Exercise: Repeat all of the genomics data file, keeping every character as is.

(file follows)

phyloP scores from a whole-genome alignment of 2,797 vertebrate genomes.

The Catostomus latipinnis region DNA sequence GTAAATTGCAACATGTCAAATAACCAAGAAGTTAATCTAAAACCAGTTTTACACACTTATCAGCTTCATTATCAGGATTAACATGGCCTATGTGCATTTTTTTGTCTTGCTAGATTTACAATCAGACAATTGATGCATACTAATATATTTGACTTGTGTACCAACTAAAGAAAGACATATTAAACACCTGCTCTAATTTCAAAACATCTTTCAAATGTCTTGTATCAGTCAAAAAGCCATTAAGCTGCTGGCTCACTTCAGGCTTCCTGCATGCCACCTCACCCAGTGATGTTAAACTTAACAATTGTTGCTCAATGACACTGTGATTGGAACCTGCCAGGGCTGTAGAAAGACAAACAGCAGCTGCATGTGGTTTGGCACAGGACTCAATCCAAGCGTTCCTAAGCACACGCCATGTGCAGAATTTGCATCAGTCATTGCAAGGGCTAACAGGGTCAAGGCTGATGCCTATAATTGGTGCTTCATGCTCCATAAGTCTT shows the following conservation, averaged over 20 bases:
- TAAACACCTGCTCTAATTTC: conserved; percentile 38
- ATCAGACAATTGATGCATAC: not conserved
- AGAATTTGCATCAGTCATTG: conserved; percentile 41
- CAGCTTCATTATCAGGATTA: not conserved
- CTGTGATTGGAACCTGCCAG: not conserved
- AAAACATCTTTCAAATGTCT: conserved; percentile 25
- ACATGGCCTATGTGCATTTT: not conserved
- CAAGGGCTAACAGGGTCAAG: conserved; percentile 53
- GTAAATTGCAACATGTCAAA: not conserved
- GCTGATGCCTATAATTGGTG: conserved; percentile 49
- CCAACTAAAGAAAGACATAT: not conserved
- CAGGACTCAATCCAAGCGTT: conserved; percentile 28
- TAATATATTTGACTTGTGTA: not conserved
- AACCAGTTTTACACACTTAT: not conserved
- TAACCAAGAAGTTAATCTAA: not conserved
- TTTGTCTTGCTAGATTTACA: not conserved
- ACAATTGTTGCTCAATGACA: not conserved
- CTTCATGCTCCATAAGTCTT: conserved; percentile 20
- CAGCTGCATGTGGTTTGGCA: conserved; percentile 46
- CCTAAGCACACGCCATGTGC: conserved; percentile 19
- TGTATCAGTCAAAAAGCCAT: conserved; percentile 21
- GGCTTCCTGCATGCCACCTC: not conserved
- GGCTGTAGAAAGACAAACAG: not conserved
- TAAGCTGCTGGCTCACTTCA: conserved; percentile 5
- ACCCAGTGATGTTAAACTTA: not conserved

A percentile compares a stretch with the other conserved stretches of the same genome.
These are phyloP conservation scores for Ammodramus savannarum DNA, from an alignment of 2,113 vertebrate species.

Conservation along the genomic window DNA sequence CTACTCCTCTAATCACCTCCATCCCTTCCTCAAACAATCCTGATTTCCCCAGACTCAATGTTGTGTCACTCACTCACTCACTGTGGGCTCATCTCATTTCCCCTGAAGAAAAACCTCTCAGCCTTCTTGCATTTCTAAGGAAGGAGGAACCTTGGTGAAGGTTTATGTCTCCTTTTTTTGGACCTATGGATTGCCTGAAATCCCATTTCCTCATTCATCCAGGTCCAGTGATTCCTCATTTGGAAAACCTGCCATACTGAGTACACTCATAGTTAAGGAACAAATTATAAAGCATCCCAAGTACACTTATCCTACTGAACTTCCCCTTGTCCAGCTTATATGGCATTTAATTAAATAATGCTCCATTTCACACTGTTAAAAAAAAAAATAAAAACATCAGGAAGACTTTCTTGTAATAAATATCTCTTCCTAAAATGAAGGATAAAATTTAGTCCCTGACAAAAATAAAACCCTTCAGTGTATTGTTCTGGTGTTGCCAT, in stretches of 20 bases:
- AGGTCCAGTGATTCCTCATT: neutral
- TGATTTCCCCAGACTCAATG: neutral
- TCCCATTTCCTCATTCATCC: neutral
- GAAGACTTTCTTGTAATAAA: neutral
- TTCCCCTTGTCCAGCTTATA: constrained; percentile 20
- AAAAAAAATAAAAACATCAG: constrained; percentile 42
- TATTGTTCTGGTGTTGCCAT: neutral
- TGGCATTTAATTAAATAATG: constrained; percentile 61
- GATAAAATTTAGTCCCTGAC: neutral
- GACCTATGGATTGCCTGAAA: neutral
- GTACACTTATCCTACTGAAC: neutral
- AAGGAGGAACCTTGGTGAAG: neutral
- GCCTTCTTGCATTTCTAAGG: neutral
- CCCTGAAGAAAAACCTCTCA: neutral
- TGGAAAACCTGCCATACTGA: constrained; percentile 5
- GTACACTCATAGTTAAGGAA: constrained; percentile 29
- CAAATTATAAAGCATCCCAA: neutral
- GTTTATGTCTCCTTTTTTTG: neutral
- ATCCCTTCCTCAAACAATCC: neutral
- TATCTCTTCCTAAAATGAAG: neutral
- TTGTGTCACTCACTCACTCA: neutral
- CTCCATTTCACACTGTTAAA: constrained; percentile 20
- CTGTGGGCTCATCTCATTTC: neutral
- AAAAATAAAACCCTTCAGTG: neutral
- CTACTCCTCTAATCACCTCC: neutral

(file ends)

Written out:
phyloP scores from a whole-genome alignment of 2,797 vertebrate genomes.

The Catostomus latipinnis region DNA sequence GTAAATTGCAACATGTCAAATAACCAAGAAGTTAATCTAAAACCAGTTTTACACACTTATCAGCTTCATTATCAGGATTAACATGGCCTATGTGCATTTTTTTGTCTTGCTAGATTTACAATCAGACAATTGATGCATACTAATATATTTGACTTGTGTACCAACTAAAGAAAGACATATTAAACACCTGCTCTAATTTCAAAACATCTTTCAAATGTCTTGTATCAGTCAAAAAGCCATTAAGCTGCTGGCTCACTTCAGGCTTCCTGCATGCCACCTCACCCAGTGATGTTAAACTTAACAATTGTTGCTCAATGACACTGTGATTGGAACCTGCCAGGGCTGTAGAAAGACAAACAGCAGCTGCATGTGGTTTGGCACAGGACTCAATCCAAGCGTTCCTAAGCACACGCCATGTGCAGAATTTGCATCAGTCATTGCAAGGGCTAACAGGGTCAAGGCTGATGCCTATAATTGGTGCTTCATGCTCCATAAGTCTT shows the following conservation, averaged over 20 bases:
- TAAACACCTGCTCTAATTTC: conserved; percentile 38
- ATCAGACAATTGATGCATAC: not conserved
- AGAATTTGCATCAGTCATTG: conserved; percentile 41
- CAGCTTCATTATCAGGATTA: not conserved
- CTGTGATTGGAACCTGCCAG: not conserved
- AAAACATCTTTCAAATGTCT: conserved; percentile 25
- ACATGGCCTATGTGCATTTT: not conserved
- CAAGGGCTAACAGGGTCAAG: conserved; percentile 53
- GTAAATTGCAACATGTCAAA: not conserved
- GCTGATGCCTATAATTGGTG: conserved; percentile 49
- CCAACTAAAGAAAGACATAT: not conserved
- CAGGACTCAATCCAAGCGTT: conserved; percentile 28
- TAATATATTTGACTTGTGTA: not conserved
- AACCAGTTTTACACACTTAT: not conserved
- TAACCAAGAAGTTAATCTAA: not conserved
- TTTGTCTTGCTAGATTTACA: not conserved
- ACAATTGTTGCTCAATGACA: not conserved
- CTTCATGCTCCATAAGTCTT: conserved; percentile 20
- CAGCTGCATGTGGTTTGGCA: conserved; percentile 46
- CCTAAGCACACGCCATGTGC: conserved; percentile 19
- TGTATCAGTCAAAAAGCCAT: conserved; percentile 21
- GGCTTCCTGCATGCCACCTC: not conserved
- GGCTGTAGAAAGACAAACAG: not conserved
- TAAGCTGCTGGCTCACTTCA: conserved; percentile 5
- ACCCAGTGATGTTAAACTTA: not conserved

A percentile compares a stretch with the other conserved stretches of the same genome.
These are phyloP conservation scores for Ammodramus savannarum DNA, from an alignment of 2,113 vertebrate species.

Conservation along the genomic window DNA sequence CTACTCCTCTAATCACCTCCATCCCTTCCTCAAACAATCCTGATTTCCCCAGACTCAATGTTGTGTCACTCACTCACTCACTGTGGGCTCATCTCATTTCCCCTGAAGAAAAACCTCTCAGCCTTCTTGCATTTCTAAGGAAGGAGGAACCTTGGTGAAGGTTTATGTCTCCTTTTTTTGGACCTATGGATTGCCTGAAATCCCATTTCCTCATTCATCCAGGTCCAGTGATTCCTCATTTGGAAAACCTGCCATACTGAGTACACTCATAGTTAAGGAACAAATTATAAAGCATCCCAAGTACACTTATCCTACTGAACTTCCCCTTGTCCAGCTTATATGGCATTTAATTAAATAATGCTCCATTTCACACTGTTAAAAAAAAAAATAAAAACATCAGGAAGACTTTCTTGTAATAAATATCTCTTCCTAAAATGAAGGATAAAATTTAGTCCCTGACAAAAATAAAACCCTTCAGTGTATTGTTCTGGTGTTGCCAT, in stretches of 20 bases:
- AGGTCCAGTGATTCCTCATT: neutral
- TGATTTCCCCAGACTCAATG: neutral
- TCCCATTTCCTCATTCATCC: neutral
- GAAGACTTTCTTGTAATAAA: neutral
- TTCCCCTTGTCCAGCTTATA: constrained; percentile 20
- AAAAAAAATAAAAACATCAG: constrained; percentile 42
- TATTGTTCTGGTGTTGCCAT: neutral
- TGGCATTTAATTAAATAATG: constrained; percentile 61
- GATAAAATTTAGTCCCTGAC: neutral
- GACCTATGGATTGCCTGAAA: neutral
- GTACACTTATCCTACTGAAC: neutral
- AAGGAGGAACCTTGGTGAAG: neutral
- GCCTTCTTGCATTTCTAAGG: neutral
- CCCTGAAGAAAAACCTCTCA: neutral
- TGGAAAACCTGCCATACTGA: constrained; percentile 5
- GTACACTCATAGTTAAGGAA: constrained; percentile 29
- CAAATTATAAAGCATCCCAA: neutral
- GTTTATGTCTCCTTTTTTTG: neutral
- ATCCCTTCCTCAAACAATCC: neutral
- TATCTCTTCCTAAAATGAAG: neutral
- TTGTGTCACTCACTCACTCA: neutral
- CTCCATTTCACACTGTTAAA: constrained; percentile 20
- CTGTGGGCTCATCTCATTTC: neutral
- AAAAATAAAACCCTTCAGTG: neutral
- CTACTCCTCTAATCACCTCC: neutral